Should Work Be Fun? Really? #TChat Preview

(Editor’s Note: Looking for a complete recap of this week’s events and resources? Read the #TChat Recap: Fun Times! Work, Games and Culture.)

Work and fun — do they fit together? Or should we save good times for vacation and weekends?

Traditionalists might say that work is serious business. However, one of the most creative and productive minds of the Industrial Age seemed to think otherwise:

“I never did a day’s work in my life; it was all fun.”
-Thomas Edison

Thomas Edison

Learn more about Thomas Edison

It’s impossible not to admire Edison’s enthusiasm. But these days, with global employee engagement stubbornly stuck at 30% or less, companies everywhere are looking for ways to inject more of that spirit into their organizational cultures.

That’s why the principles of gaming are gaining appeal as a way to improve workforce commitment, development and performance.

But how can we create environments where work is naturally more engaging and enjoyable, without losing sight of business objectives?

That’s the topic we’ll explore this week at #TChat Events, with two innovators in workplace culture development:

•  Dan Benoni, Co-Founder & Product Director at Officevibe, a social employee engagement platform
•  Mario Coculuzzi, Eastern Canada Regional Director at Microsoft.

Dan and I spoke briefly in a G+ Hangout, where he suggested that successful approaches don’t focus on the work, itself, but instead focus on three essential human factors:

Also to help us prepare for the discussion, TalentCulture CEO, Meghan M. Biro, wrote a related article at Read “5 Fresh Trends to Fuse Fun and Work.”

This topic promises to be great fun — and helpful, too. So please plan to join us this week to share your ideas and opinions about why and how game-oriented tools and techniques make sense in the world of work.

#TChat Events: Should Work Be Fun, Really?


Listen to the #TChat Radio show

#TChat Radio — Wed, Oct 23 — 6:30 pmET / 3:30 pmPT

Our hosts, Meghan M. Biro and Kevin W. Grossman talk with Dan Benoni and Mario Coculuzzi about why and how “fun” can be an effective way to improve employee energy, drive and focus. Follow the action LIVE online this Tuesday afternoon!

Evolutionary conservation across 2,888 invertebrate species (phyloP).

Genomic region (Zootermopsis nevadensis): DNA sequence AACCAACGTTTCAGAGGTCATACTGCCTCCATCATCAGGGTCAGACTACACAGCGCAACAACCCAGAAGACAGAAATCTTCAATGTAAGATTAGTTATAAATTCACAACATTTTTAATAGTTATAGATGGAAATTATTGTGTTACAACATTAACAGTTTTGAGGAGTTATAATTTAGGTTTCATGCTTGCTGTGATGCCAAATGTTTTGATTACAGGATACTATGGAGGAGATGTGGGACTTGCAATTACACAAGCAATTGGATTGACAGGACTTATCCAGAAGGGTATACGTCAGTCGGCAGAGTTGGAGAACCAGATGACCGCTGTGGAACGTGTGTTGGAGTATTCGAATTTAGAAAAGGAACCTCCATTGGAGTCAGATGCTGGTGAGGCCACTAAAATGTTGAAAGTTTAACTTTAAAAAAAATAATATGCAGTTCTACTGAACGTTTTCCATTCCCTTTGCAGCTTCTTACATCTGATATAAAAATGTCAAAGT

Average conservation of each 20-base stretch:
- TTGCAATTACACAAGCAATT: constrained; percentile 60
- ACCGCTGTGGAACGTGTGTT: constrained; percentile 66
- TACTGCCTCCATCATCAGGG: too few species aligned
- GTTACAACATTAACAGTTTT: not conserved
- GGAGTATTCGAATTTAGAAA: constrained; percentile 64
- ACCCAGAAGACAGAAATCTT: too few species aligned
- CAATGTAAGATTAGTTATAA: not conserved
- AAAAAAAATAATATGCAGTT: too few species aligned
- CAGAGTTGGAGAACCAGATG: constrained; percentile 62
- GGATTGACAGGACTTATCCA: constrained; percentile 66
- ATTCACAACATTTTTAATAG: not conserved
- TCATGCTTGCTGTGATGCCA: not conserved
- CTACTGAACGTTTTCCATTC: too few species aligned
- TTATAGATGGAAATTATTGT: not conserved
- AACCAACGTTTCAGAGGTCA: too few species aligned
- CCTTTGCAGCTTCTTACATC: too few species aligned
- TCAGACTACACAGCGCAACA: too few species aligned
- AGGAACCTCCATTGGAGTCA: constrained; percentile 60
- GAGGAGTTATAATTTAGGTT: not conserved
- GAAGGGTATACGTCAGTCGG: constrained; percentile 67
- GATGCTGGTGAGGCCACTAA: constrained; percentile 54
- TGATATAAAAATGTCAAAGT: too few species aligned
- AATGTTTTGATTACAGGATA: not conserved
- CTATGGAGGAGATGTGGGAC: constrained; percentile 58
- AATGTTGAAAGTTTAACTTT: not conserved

#TChat Twitter — Wed, Oct 23 7pmET / 4pmPT

Immediately following the radio show, we’ll move this discussion to the #TChat Twitter stream for an open chat with the entire TalentCulture community. Everyone with a Twitter account is invited to participate, as we address these questions:

Q1: How often do you see healthy company cultures? Examples?
Q2: Why is engagement key to creating/maintaining a vibrant culture?
Q3: Can “fun” team challenges and other activities really help?
Q4: How can leaders improve employee well-being and retention?
Q5: How can HR drive adoption of recognition and engagement platforms?

Throughout the week, we’ll keep the discussion going on the #TChat Twitter feed and on our LinkedIn Discussion Group. So please join us share your questions, ideas and opinions.

We’ll see you on the stream!

Game On! Playing To Business Strengths #TChat Recap

This week, the TalentCulture community took a fascinating look at gamification in the workplace. And in my opinion, everyone earned badges and gold stars, as we shared collective knowledge at #TChat events.

Our two expert guests are masters at explaining the connection between business gamification and big data. These smart senior executives brought key concepts to life with practical ideas and real-world examples:

Guy Halfteck, Founder and CEO of Knack, a company that integrates games into the hiring process to help companies define desired talent characteristics and improve recruiting outcomes.

Mark Howorth, COO at Panavision, who previously served as Partner and Sr. Director of Global Recruiting at Bain & Company. He has seen the power of gamification at work, as three of his #TChat Twitter comments revealed:

(Editor’s Note: For full highlights from the #TChat Twitter event, see the Storify slideshow at the end of this post)

Gamification: What’s In A Name?

“Gamification” is a controversial term, but the concept it simple. It’s about employing game theory and mechanics in business environments to drive problem solving, boost workforce and customer engagement, capture better organizational insights, accelerate responsiveness, improve learning and increase ROI. Last year, Gartner predicted that by 2015, more than 50% of organizations that manage innovation processes will integrate gamification.

Gartner identified four ways that gamification drives engagement:

• Accelerated feedback cycles. In the real world, feedback loops are slow (annual performance appraisals) with long periods between milestones. Gamification increases the velocity of feedback loops to maintain engagement.